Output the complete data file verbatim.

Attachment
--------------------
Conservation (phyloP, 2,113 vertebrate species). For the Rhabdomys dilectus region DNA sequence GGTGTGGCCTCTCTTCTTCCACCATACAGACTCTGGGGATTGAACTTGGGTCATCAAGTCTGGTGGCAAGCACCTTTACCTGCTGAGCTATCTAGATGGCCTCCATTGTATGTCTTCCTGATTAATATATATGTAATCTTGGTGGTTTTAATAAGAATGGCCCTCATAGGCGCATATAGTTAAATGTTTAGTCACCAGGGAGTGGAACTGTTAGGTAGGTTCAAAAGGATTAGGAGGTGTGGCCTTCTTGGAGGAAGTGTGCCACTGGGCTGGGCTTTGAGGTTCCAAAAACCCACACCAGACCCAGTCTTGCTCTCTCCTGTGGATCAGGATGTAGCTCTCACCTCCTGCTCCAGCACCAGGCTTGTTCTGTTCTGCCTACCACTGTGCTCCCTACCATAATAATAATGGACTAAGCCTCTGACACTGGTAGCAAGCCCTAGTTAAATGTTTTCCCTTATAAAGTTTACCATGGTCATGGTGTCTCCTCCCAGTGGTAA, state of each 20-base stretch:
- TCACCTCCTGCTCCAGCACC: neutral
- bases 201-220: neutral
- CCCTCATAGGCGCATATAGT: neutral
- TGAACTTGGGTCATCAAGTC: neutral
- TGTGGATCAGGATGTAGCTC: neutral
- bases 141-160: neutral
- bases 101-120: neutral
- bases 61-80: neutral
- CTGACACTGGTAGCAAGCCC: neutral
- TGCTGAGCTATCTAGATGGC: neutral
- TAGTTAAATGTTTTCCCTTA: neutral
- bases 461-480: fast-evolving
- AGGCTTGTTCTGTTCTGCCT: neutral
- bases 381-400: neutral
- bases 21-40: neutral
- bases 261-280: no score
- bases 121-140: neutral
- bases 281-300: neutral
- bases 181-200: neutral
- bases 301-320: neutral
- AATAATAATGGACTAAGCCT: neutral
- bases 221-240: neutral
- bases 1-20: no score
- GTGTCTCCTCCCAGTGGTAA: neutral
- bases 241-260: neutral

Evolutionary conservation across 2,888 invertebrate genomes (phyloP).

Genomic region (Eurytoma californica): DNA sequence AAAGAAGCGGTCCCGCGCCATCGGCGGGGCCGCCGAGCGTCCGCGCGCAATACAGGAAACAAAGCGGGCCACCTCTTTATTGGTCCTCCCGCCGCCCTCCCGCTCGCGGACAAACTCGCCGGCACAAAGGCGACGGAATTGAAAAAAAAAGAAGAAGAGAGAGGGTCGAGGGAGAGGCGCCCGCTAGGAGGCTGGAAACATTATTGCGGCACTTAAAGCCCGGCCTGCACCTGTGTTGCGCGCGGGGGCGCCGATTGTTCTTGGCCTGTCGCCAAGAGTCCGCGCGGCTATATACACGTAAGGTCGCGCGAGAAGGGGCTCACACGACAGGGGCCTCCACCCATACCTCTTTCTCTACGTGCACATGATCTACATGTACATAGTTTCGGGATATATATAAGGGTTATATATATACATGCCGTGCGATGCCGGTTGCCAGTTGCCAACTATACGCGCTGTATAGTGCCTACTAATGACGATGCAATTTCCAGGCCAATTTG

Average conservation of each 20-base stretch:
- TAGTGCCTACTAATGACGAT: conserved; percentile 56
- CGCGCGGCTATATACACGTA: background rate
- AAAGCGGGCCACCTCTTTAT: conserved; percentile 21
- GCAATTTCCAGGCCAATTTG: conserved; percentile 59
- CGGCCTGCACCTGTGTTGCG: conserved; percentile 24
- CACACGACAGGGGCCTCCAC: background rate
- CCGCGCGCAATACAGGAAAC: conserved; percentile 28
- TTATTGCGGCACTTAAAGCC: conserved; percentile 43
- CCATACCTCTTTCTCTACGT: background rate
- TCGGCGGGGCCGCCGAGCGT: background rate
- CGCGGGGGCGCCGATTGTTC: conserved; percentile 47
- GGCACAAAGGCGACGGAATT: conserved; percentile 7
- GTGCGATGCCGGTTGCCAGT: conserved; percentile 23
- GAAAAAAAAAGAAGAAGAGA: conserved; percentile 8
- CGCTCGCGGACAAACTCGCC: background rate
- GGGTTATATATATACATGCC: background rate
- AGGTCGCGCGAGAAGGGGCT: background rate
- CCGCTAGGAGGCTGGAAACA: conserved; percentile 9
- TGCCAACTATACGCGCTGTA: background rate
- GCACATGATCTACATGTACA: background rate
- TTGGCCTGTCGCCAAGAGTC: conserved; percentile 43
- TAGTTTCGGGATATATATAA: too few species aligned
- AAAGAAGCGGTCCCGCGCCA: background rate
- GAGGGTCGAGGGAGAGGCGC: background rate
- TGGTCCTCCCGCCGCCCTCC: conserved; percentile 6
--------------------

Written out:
Conservation (phyloP, 2,113 vertebrate species). For the Rhabdomys dilectus region DNA sequence GGTGTGGCCTCTCTTCTTCCACCATACAGACTCTGGGGATTGAACTTGGGTCATCAAGTCTGGTGGCAAGCACCTTTACCTGCTGAGCTATCTAGATGGCCTCCATTGTATGTCTTCCTGATTAATATATATGTAATCTTGGTGGTTTTAATAAGAATGGCCCTCATAGGCGCATATAGTTAAATGTTTAGTCACCAGGGAGTGGAACTGTTAGGTAGGTTCAAAAGGATTAGGAGGTGTGGCCTTCTTGGAGGAAGTGTGCCACTGGGCTGGGCTTTGAGGTTCCAAAAACCCACACCAGACCCAGTCTTGCTCTCTCCTGTGGATCAGGATGTAGCTCTCACCTCCTGCTCCAGCACCAGGCTTGTTCTGTTCTGCCTACCACTGTGCTCCCTACCATAATAATAATGGACTAAGCCTCTGACACTGGTAGCAAGCCCTAGTTAAATGTTTTCCCTTATAAAGTTTACCATGGTCATGGTGTCTCCTCCCAGTGGTAA, state of each 20-base stretch:
- TCACCTCCTGCTCCAGCACC: neutral
- bases 201-220: neutral
- CCCTCATAGGCGCATATAGT: neutral
- TGAACTTGGGTCATCAAGTC: neutral
- TGTGGATCAGGATGTAGCTC: neutral
- bases 141-160: neutral
- bases 101-120: neutral
- bases 61-80: neutral
- CTGACACTGGTAGCAAGCCC: neutral
- TGCTGAGCTATCTAGATGGC: neutral
- TAGTTAAATGTTTTCCCTTA: neutral
- bases 461-480: fast-evolving
- AGGCTTGTTCTGTTCTGCCT: neutral
- bases 381-400: neutral
- bases 21-40: neutral
- bases 261-280: no score
- bases 121-140: neutral
- bases 281-300: neutral
- bases 181-200: neutral
- bases 301-320: neutral
- AATAATAATGGACTAAGCCT: neutral
- bases 221-240: neutral
- bases 1-20: no score
- GTGTCTCCTCCCAGTGGTAA: neutral
- bases 241-260: neutral

Evolutionary conservation across 2,888 invertebrate genomes (phyloP).

Genomic region (Eurytoma californica): DNA sequence AAAGAAGCGGTCCCGCGCCATCGGCGGGGCCGCCGAGCGTCCGCGCGCAATACAGGAAACAAAGCGGGCCACCTCTTTATTGGTCCTCCCGCCGCCCTCCCGCTCGCGGACAAACTCGCCGGCACAAAGGCGACGGAATTGAAAAAAAAAGAAGAAGAGAGAGGGTCGAGGGAGAGGCGCCCGCTAGGAGGCTGGAAACATTATTGCGGCACTTAAAGCCCGGCCTGCACCTGTGTTGCGCGCGGGGGCGCCGATTGTTCTTGGCCTGTCGCCAAGAGTCCGCGCGGCTATATACACGTAAGGTCGCGCGAGAAGGGGCTCACACGACAGGGGCCTCCACCCATACCTCTTTCTCTACGTGCACATGATCTACATGTACATAGTTTCGGGATATATATAAGGGTTATATATATACATGCCGTGCGATGCCGGTTGCCAGTTGCCAACTATACGCGCTGTATAGTGCCTACTAATGACGATGCAATTTCCAGGCCAATTTG

Average conservation of each 20-base stretch:
- TAGTGCCTACTAATGACGAT: conserved; percentile 56
- CGCGCGGCTATATACACGTA: background rate
- AAAGCGGGCCACCTCTTTAT: conserved; percentile 21
- GCAATTTCCAGGCCAATTTG: conserved; percentile 59
- CGGCCTGCACCTGTGTTGCG: conserved; percentile 24
- CACACGACAGGGGCCTCCAC: background rate
- CCGCGCGCAATACAGGAAAC: conserved; percentile 28
- TTATTGCGGCACTTAAAGCC: conserved; percentile 43
- CCATACCTCTTTCTCTACGT: background rate
- TCGGCGGGGCCGCCGAGCGT: background rate
- CGCGGGGGCGCCGATTGTTC: conserved; percentile 47
- GGCACAAAGGCGACGGAATT: conserved; percentile 7
- GTGCGATGCCGGTTGCCAGT: conserved; percentile 23
- GAAAAAAAAAGAAGAAGAGA: conserved; percentile 8
- CGCTCGCGGACAAACTCGCC: background rate
- GGGTTATATATATACATGCC: background rate
- AGGTCGCGCGAGAAGGGGCT: background rate
- CCGCTAGGAGGCTGGAAACA: conserved; percentile 9
- TGCCAACTATACGCGCTGTA: background rate
- GCACATGATCTACATGTACA: background rate
- TTGGCCTGTCGCCAAGAGTC: conserved; percentile 43
- TAGTTTCGGGATATATATAA: too few species aligned
- AAAGAAGCGGTCCCGCGCCA: background rate
- GAGGGTCGAGGGAGAGGCGC: background rate
- TGGTCCTCCCGCCGCCCTCC: conserved; percentile 6